SALT LAKE CITY (AP) — A rule that would have allowed ATVs on certain roads in Utah’s five national parks including popular red rock country destinations such as Zion and Arches has been scrapped by the U.S. government one week before it was set to take effect.

The National Park Service said Friday that it reversed course after consulting with Interior Secretary David Bernhardt; they concluded the rule wasn’t necessary. The agency declined to elaborate.

The rule would have conformed to a Utah state law passed in 2008 that allows any “street-legal” vehicle on state and county roads.

Instead, a long-standing ban on ATVs and “off-road vehicles” in national parks will remain in effect.

The surprising reversal drew applause from conservation groups and many businesses in Moab, Utah, which is the gateway town near Arches and Canyonlands national parks. The groups told the Interior Department that allowing ATVs in the parks would have worsened traffic congestion and parking issues in the parks, which are already overcrowded.

ATVs already are permitted on lands surrounding Moab, said Ashley Korenblat, an advocate for preserving public lands and CEO of Western Spirit Cycling in Moab.

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Steve Bloch, legal director for the Southern Utah Wilderness Alliance, said the Park Service didn’t have the staffing to enforce the rule that would have required ATVs to stay out of the back country and on designated roads. “ATVs are designed and intended to be driven off road at high speeds, creating a lot of dust and noise,” Bloch said.

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ATV groups that have long fought for access to national parks celebrated the rule change when it was announced last month by National Park Service acting regional director Palmer “Chip” Jenkins.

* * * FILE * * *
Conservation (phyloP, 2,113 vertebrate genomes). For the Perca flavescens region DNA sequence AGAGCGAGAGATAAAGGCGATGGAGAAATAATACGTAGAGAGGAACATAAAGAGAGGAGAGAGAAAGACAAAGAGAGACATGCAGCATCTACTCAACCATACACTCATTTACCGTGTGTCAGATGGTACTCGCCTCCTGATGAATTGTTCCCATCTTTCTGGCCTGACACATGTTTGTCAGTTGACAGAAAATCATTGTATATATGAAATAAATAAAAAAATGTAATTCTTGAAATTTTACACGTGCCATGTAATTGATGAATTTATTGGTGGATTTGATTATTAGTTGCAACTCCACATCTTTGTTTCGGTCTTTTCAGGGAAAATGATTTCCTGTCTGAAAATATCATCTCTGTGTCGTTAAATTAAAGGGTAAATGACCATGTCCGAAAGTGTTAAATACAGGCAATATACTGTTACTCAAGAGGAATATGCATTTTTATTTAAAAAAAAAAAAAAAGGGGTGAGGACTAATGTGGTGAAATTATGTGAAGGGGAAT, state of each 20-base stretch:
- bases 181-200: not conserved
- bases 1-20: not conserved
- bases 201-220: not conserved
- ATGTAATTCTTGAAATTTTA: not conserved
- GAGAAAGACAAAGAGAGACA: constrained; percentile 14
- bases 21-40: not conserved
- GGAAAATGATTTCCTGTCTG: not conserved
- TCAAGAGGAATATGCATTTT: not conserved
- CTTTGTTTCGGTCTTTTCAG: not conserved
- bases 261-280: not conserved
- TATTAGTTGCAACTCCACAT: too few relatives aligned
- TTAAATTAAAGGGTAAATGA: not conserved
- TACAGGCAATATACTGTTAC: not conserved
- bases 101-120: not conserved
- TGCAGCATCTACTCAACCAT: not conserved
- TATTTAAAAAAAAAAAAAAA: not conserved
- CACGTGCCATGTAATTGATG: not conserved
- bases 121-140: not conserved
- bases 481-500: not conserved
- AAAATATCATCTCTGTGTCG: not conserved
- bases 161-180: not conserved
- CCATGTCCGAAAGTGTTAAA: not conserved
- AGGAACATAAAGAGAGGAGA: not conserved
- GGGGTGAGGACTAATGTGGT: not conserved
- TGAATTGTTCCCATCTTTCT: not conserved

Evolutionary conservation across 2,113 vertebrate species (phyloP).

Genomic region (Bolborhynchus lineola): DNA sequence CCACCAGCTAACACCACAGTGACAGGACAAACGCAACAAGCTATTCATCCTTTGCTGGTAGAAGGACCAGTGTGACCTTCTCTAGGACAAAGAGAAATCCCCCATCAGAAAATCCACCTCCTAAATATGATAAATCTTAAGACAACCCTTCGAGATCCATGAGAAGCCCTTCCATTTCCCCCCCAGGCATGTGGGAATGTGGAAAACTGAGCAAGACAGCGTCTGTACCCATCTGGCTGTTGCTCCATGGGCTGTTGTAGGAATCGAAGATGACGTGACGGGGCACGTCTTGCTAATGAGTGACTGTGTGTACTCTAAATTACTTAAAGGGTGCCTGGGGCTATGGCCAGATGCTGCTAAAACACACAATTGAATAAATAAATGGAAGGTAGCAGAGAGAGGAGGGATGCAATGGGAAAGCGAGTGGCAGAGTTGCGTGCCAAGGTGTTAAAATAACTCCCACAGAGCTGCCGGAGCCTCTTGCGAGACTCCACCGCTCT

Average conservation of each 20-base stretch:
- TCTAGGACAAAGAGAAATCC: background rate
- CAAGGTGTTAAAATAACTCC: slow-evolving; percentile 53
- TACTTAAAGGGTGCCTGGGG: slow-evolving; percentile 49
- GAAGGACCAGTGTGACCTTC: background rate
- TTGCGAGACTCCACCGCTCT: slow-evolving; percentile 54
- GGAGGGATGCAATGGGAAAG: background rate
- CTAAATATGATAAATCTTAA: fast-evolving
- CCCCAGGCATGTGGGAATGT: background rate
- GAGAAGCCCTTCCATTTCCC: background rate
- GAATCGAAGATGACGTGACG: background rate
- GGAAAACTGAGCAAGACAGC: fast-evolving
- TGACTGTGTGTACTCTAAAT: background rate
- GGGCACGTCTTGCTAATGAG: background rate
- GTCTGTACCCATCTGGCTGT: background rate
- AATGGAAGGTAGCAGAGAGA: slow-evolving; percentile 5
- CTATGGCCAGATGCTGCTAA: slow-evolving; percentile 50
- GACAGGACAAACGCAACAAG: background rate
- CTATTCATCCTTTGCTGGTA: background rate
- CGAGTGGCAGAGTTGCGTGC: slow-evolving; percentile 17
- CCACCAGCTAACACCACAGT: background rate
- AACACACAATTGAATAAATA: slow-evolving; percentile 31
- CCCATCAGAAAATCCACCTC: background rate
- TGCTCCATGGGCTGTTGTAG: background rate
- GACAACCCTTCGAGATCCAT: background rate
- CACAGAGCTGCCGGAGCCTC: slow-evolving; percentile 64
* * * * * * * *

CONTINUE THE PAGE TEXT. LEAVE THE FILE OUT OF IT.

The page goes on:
Ben Burr, policy director of the Blue Ribbon Coalition that advocates for more motorized access to public lands, said in a statement it disappointing that the National Park Service “has caved in to entrenched special interest groups.”

ATVs should be allowed on the same roads all vehicles can travel, he said.

“It was disheartening to observe a coordinated public relations effort led by special interest groups, policy makers, elected officials, and the media establishment,” Burr said.

Phil Lyman, a Utah state legislator and ATV advocate, said he’s angry the U.S. government isn’t honoring a Utah state law.

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“I thought this was an acknowledgment that we are a nation of laws,” Lyman said. “I don’t why they backed down?”

Scott McFarland, owner of High Point Hummer and ATV in Moab, said he understands his fellow ATV riders who wanted the rule but said he’s glad it was rescinded. He was one of 30 business owners who sent a letter to Bernhardt opposing the rule.

“I don’t think everything belongs every place,” McFarland said. “I think the national parks need to be pretty picky about what activities happen inside park boundaries, especially in a place like Moab where we’re fortunate to have so much incredible terrain that’s outside the parks.”